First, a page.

As captivating as the synth-driven songs are, it’s the more delicate moments like “Light Blue”, “c.et. al.” and “Mia” that distill the albums range and depth. “Baby blue, I’m so behind / Can’t make sense of the faces in and out of my life / Whirling above our daily routines / Both buried in problems, baby, honestly” Jordan sings on “c. et. al.” with a devastating certainty. These more ethereal, dextrously finger-picked folk songs peppered in throughout the album are nuanced in their vocal delivery and confident in their intricate arrangement. They come in like a breath of air, a moment to let the mind wander, but quickly drown the listener in their melodic alchemy and lyrical punch.

      The album is rounded out radiantly by guitar-driven rock songs like “Automate”, “Glory” and “Headlock”. Reminiscent of Lush but with a marked tonal shift, Jordan again shows her prowess as a guitar player with chorus-y leads and rhythmic, wall-of-sound riffs. “Headlock” highlights this pivot with high-pitched dissonance and celestially affected lead parts – “Can’t go out I’m tethered to / Another world where we’re together / Are you lost in it too?”, she sings with grit and fatigue, building so poignantly on her sturdy foundation of out-and-out melancholy. On Valentine, we are taken 100 miles deeper into the world Jordan created with Lush, led through passageways and around dark corners, landing somewhere we never dreamed existed.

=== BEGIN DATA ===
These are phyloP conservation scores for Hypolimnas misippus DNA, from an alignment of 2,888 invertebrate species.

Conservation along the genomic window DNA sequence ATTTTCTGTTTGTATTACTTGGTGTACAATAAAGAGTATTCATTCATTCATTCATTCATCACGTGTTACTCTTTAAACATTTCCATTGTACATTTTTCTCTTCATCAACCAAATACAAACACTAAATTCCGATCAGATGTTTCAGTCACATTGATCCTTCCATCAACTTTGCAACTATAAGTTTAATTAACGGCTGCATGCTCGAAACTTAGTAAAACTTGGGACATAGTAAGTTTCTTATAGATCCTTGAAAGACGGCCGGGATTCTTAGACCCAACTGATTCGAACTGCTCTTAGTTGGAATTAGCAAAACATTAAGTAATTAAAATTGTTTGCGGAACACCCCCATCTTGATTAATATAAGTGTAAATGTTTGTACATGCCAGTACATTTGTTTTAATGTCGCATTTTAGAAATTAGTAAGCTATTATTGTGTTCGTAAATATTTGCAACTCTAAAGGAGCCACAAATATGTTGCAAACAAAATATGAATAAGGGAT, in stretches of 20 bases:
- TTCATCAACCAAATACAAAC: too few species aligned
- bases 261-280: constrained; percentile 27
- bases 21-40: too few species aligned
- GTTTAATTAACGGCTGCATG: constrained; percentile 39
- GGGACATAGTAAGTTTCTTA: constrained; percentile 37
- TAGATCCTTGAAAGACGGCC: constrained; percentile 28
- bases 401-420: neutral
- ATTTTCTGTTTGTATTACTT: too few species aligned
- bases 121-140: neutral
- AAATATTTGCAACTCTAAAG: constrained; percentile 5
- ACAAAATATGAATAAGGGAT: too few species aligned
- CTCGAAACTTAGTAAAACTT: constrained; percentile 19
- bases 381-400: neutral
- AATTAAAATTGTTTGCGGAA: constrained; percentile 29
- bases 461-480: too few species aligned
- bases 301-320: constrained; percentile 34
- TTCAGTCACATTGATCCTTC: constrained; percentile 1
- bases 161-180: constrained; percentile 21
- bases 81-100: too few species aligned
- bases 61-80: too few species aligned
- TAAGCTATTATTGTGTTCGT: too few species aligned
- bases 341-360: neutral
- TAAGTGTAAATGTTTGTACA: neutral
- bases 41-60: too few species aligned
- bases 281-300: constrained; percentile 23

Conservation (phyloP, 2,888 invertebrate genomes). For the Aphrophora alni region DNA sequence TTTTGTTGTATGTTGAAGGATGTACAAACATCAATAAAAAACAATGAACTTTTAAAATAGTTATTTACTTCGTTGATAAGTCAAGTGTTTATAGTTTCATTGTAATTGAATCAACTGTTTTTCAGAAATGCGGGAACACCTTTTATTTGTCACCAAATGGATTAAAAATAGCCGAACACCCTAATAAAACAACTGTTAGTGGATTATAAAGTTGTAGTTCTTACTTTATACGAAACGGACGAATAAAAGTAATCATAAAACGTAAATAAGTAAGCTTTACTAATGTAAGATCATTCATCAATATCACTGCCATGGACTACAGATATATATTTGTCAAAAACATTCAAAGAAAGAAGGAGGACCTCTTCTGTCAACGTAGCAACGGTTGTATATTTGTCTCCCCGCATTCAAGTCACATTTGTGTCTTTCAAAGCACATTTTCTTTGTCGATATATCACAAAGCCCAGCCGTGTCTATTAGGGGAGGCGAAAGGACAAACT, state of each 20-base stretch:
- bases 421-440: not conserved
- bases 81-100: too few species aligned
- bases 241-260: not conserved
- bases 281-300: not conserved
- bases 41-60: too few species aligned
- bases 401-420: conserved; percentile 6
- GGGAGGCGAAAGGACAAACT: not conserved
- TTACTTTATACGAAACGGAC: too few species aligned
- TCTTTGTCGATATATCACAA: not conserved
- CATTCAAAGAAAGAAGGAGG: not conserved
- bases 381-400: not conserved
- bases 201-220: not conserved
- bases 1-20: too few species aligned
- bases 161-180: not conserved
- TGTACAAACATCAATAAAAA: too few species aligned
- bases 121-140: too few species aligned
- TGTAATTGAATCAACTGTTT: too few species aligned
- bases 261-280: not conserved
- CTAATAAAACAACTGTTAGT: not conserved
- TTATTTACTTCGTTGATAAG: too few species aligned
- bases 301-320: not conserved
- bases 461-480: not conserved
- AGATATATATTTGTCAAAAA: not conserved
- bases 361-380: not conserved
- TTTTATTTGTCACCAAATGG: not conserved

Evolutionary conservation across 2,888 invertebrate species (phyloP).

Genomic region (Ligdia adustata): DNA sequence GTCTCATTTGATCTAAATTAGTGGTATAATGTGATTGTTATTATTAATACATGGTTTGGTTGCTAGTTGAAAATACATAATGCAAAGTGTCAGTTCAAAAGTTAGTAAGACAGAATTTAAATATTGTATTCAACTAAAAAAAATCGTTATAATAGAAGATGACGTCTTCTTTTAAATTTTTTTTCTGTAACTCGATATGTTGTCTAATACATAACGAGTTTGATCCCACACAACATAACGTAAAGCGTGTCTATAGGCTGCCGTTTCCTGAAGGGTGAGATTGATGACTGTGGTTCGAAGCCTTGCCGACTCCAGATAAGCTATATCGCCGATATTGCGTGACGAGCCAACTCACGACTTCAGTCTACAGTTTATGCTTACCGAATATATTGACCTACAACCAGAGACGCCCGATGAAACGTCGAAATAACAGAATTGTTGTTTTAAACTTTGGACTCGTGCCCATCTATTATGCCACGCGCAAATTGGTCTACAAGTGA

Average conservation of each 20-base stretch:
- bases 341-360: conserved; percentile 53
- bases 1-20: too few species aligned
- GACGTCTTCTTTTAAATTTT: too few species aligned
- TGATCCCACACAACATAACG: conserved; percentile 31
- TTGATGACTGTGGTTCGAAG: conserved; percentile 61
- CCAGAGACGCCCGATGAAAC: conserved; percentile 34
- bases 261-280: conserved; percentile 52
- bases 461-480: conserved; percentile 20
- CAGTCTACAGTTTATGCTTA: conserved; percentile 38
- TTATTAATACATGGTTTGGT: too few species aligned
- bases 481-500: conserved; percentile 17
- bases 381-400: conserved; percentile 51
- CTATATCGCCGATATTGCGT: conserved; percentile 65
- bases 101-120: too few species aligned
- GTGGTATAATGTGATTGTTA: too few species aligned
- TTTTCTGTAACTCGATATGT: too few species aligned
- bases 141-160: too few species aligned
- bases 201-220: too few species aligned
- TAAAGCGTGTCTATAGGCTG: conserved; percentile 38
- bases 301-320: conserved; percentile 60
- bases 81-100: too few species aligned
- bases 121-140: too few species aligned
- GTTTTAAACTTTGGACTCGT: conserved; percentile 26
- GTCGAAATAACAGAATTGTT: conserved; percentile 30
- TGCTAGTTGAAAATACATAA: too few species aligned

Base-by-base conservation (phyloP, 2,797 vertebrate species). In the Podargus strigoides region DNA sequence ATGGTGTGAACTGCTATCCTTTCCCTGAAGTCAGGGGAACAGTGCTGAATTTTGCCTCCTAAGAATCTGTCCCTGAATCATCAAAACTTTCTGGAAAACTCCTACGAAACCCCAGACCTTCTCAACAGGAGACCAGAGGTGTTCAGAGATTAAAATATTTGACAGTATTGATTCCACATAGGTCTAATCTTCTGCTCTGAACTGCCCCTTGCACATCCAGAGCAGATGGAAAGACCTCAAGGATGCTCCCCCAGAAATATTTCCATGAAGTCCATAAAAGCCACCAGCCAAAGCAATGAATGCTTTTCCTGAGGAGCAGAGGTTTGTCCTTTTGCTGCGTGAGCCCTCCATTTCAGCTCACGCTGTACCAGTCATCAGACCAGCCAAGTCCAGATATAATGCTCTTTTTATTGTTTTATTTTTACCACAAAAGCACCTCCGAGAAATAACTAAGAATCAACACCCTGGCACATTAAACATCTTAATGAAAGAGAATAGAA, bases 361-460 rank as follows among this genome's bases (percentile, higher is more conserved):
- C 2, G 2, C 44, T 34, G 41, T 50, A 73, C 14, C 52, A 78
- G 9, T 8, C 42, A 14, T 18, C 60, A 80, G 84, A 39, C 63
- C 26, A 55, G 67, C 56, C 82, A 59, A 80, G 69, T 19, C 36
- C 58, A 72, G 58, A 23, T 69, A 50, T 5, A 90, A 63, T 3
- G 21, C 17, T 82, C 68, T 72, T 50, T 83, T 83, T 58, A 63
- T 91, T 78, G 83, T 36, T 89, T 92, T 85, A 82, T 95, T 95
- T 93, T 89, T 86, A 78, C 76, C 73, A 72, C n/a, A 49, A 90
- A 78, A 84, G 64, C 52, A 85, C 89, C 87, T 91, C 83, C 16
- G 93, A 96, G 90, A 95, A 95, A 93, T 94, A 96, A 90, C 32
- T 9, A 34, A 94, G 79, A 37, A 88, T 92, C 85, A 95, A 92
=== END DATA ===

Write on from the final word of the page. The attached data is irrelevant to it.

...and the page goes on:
Today, in the wake of recording Valentine, Jordan is focused on trying to continue healing without slowing down. The album comes in the midst of so much growth, in the fertile soil of a harrowing bottom-out. On the heels of life-altering success, a painful breakup and 6 weeks in treatment, Jordan appears vibrant and sharp. “Mia, don’t cry / I love you forever / But I gotta grow up now / No I can’t keep holding onto you anymore” she sings on the album closer “Mia”. She sings softly but her voice cuts through like a hacksaw. The song is lamenting a lost love, saying a somber goodbye, and it closes the door on a bitter cold season for Jordan. Leaving room for a long and storied path, Valentine is somehow a jolt and a lovebuzz all at once.